KAMILO BEACH — Garbage, as far as the eye can see.

For generations, Kamilo Beach on the Kau coast of the Big Island of Hawaii was known as a magnet for driftwood. Two currents — one coming up from South Point and the other coming down from Cape Kumukahi — combined with fierce onshore winds to make this rocky stretch of shoreline the final resting place for plenty of natural debris.

Today, among those logs, seeds and grains of sand is something else entirely: a full rainbow of plastics ranging in scope from pea-sized building blocks called “nurdles” up to larger items like bottle caps, toothbrushes, fishing gear, computer monitors and barrels.

Some debris visible on a visit this week — such as a used Aloha Soy Sauce packet — was quite obviously generated in Hawaii. Cigarettes are another example of locally-produced waste — they’d decompose during a long trek across the sea.

But much of the debris — it’s impossible to know exactly how much — comes to Kamilo from much farther away. One piece of plastic was adorned with Japanese writing. Ropes were sprinkled with a species of barnacle found commonly in the Pacific Northwest.

(View a slideshow from Civil Beat’s trip to Kamilo Beach.)

Kamilo Beach, known as Hawaii’s dirtiest, has become a symbol of the destructive wastefulness of contemporary life, and it’s about to get worse.

It’s the victim of what’s known as the Great Pacific Garbage Patch, a swirling mass of plastic garbage hundreds of miles wide between Hawaii and California. Currents from around the Pacific deposit trash in the gyre, which spins rubbish out onto Hawaii’s shoreline.

The next big surge is feared to come from the debris dragged into the ocean by the March 11 tsunami in Japan. It will reach the islands in the next few years, University of Hawaii researchers say.

Nikolai Maximenko and Jan Hafner of the university’s International Pacific Research Center said last week they’d developed a model to predict the spread of tsunami debris from Japan.

“In a year, the Northwestern Hawaiian Islands Marine National Monument will see pieces washing up on its shores; in two years, the remaining Hawaiian islands will see some effects,” the pair wrote in a press release [pdf]. “In five years, Hawaii shores can expect to see another barrage of debris that is stronger and longerlasting than the first one.”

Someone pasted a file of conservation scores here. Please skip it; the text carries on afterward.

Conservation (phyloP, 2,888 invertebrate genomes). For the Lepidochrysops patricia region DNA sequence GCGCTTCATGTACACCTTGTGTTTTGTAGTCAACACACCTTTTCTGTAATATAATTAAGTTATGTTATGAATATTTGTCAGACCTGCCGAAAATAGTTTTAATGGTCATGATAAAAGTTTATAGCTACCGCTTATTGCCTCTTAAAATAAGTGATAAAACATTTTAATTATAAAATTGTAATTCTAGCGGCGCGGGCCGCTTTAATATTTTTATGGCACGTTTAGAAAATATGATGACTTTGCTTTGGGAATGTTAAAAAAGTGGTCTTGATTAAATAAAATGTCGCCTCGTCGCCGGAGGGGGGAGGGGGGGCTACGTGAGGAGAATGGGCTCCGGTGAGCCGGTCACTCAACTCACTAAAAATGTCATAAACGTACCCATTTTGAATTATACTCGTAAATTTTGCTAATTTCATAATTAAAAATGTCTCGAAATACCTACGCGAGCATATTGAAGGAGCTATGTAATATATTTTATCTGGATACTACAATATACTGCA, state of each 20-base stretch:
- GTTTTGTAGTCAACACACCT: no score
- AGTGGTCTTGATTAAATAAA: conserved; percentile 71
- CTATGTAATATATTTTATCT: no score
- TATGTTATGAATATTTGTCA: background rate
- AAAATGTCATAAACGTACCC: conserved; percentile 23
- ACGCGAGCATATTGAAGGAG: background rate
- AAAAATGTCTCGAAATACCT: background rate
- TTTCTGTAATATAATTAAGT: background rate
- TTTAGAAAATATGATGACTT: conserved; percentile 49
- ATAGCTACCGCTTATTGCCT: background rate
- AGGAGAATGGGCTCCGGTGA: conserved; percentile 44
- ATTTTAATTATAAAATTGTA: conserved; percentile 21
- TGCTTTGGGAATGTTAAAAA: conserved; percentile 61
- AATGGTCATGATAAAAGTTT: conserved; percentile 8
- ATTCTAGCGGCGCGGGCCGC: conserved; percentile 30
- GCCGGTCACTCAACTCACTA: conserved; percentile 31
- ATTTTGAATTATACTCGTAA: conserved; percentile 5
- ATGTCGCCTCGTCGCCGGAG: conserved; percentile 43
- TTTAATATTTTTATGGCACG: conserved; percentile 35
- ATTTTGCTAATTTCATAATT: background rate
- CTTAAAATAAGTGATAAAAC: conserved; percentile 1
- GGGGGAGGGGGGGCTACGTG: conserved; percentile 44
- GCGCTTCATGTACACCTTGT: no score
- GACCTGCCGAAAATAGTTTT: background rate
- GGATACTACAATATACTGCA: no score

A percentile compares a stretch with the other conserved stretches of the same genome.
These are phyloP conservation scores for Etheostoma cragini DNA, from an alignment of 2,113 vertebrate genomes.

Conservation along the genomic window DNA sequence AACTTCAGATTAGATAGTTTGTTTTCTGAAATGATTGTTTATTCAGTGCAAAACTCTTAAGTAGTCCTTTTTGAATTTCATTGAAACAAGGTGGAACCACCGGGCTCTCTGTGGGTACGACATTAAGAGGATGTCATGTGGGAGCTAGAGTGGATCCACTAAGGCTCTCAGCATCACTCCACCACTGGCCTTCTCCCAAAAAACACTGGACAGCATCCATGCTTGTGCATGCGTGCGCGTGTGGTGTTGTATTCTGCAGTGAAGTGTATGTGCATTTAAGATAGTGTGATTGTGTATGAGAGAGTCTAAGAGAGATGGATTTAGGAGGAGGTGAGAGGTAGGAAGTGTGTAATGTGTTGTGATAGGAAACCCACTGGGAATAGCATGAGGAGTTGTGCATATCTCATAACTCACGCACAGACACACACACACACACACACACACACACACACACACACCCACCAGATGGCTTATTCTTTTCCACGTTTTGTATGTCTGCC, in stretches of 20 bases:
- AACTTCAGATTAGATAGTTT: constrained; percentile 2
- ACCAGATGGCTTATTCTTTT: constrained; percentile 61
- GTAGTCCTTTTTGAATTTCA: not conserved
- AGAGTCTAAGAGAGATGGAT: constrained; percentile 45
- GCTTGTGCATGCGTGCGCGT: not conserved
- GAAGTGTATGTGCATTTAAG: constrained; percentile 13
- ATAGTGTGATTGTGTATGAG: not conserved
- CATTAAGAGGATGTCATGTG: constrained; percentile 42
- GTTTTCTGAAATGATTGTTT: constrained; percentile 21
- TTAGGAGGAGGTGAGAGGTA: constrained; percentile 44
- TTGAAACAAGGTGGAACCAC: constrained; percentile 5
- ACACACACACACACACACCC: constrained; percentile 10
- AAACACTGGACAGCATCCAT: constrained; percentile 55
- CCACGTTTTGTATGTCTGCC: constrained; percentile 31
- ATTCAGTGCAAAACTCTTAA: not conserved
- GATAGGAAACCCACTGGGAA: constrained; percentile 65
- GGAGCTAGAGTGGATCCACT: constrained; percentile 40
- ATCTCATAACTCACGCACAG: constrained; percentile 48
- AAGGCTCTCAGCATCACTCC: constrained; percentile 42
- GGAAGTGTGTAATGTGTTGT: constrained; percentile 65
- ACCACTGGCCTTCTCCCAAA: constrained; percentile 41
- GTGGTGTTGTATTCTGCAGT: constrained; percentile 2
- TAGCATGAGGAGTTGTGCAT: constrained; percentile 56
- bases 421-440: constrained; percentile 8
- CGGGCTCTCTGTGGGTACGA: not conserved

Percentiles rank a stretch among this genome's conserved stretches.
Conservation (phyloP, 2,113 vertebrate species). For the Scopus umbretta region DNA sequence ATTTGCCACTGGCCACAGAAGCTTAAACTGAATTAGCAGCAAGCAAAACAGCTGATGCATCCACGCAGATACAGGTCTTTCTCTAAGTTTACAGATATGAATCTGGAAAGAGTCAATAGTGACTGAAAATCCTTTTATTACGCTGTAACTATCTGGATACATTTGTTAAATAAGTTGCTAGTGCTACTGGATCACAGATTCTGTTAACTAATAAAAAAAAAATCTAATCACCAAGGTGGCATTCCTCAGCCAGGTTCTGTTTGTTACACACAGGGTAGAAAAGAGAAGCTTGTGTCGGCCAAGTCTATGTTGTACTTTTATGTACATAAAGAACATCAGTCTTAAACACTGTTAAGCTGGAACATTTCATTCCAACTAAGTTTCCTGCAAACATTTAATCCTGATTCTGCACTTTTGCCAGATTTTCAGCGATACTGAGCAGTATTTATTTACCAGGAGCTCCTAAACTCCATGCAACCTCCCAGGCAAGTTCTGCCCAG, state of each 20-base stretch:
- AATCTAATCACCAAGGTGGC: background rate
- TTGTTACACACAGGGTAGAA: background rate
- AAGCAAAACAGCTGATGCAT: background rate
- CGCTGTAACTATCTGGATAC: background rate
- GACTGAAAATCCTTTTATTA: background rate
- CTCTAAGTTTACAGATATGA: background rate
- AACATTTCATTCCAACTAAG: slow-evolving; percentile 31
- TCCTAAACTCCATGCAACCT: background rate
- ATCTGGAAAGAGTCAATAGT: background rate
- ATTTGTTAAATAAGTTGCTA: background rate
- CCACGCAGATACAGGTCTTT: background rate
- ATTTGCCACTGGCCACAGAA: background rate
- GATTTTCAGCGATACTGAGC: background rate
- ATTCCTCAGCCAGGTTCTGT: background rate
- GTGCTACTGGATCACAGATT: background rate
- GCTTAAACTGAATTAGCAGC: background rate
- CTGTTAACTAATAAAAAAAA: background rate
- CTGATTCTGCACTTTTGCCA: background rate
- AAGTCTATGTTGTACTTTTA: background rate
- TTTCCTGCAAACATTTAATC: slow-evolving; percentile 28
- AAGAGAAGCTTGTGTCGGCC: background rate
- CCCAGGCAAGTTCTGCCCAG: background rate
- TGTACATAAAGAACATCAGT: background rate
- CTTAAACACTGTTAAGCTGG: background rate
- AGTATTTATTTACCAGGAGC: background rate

It’s unclear whether the debris has been tainted by the thousands of gallons of nuclear-contaminated water that were dumped into the Pacific Ocean in recent weeks. Maximenko said the debris plume and radioactive spill were separated in time so that most of the debris was already well offshore before the radiation leaked into the ocean.

“Liquid radioactivity should not be a threat to Hawaii or US mainland as it will be efficiently mixed horizontally and vertically with huge amount of sea water,” he told Civil Beat in an email. “There is, however, slight rather theoretical possibility of debris being exposed to radioactive rain or new solid debris being deposited in the ocean in the Fukushima area.”

The U.S. Environmental Protection Agency said it needed more time to review Civil Beat’s questions about contaminated debris.

Hafner told Civil Beat Tuesday that while the model was designed to predict currents on the open ocean, it’s common knowledge where trash washes up — places like Kamilo. He said the tsunami debris represents an “unprecedented amount” heading toward the U.S. mainland and Hawaii.

“All this was a natural disaster, so it is an act of God, and you cannot do much about it,” he said. “People can try to clean it, but I doubt that there is enough resources locally to do the cleanup.”

Still, people are trying.

Clean-up Efforts

Out the trash comes, one pickup-truck-load at a time. The glass gets recycled, plastic garbage ends up in the landfill and old fishing nets — which Hawaii Wildlife Fund Director of Research Bill Gilmartin estimates comprises about two-thirds of the 130 tons his group has taken out of Kamilo since 2003 — are barged to Oahu, where they’re burned in H-POWER to provide some of Honolulu’s electricity.

The organization puts together regular cleanups at Kamilo and adjacent Kaalualu Bay. On Monday, a small group pulled out between 500 and 700 pounds of garbage, Gilmartin said.

But for every truckload of garbage that comes out, more comes in from the ocean.

One proposed law hopes to cut into the garbage source. Senate Bill 1363, which passed the House of Representatives Tuesday, would add a 10-cent fee for all single-use retail bags — both paper and plastic.

Surfrider Foundation Hawaii Coordinator Stuart Coleman, among those at Kamilo Beach Monday, testified [pdf] that the bill would “not only improve Hawaii’s natural environment but also help counties save money by extending the life of our landfills.”

Even if nations around the Pacific enacted similar rules or banned plastic bags altogether, the situation at Kamilo wouldn’t be resolved any time soon.

“Because so much of the material is out there, it’s going to be a couple of decades before what’s out there is gone. It’s not like if we stop today, all of a sudden we’re not going to be seeing plastic on the beaches,” Gilmartin said, surveying the scene at Kamilo Monday.

It is true that awareness of marine debris is on the rise. Last month, the Fifth International Marine Debris Conference was held in Honolulu.

But Gilmartin knows that no matter what laws are put into place, he’ll be driving his pickup to Kamilo Beach for years to come.

“It’s going to get worse before it gets better.”

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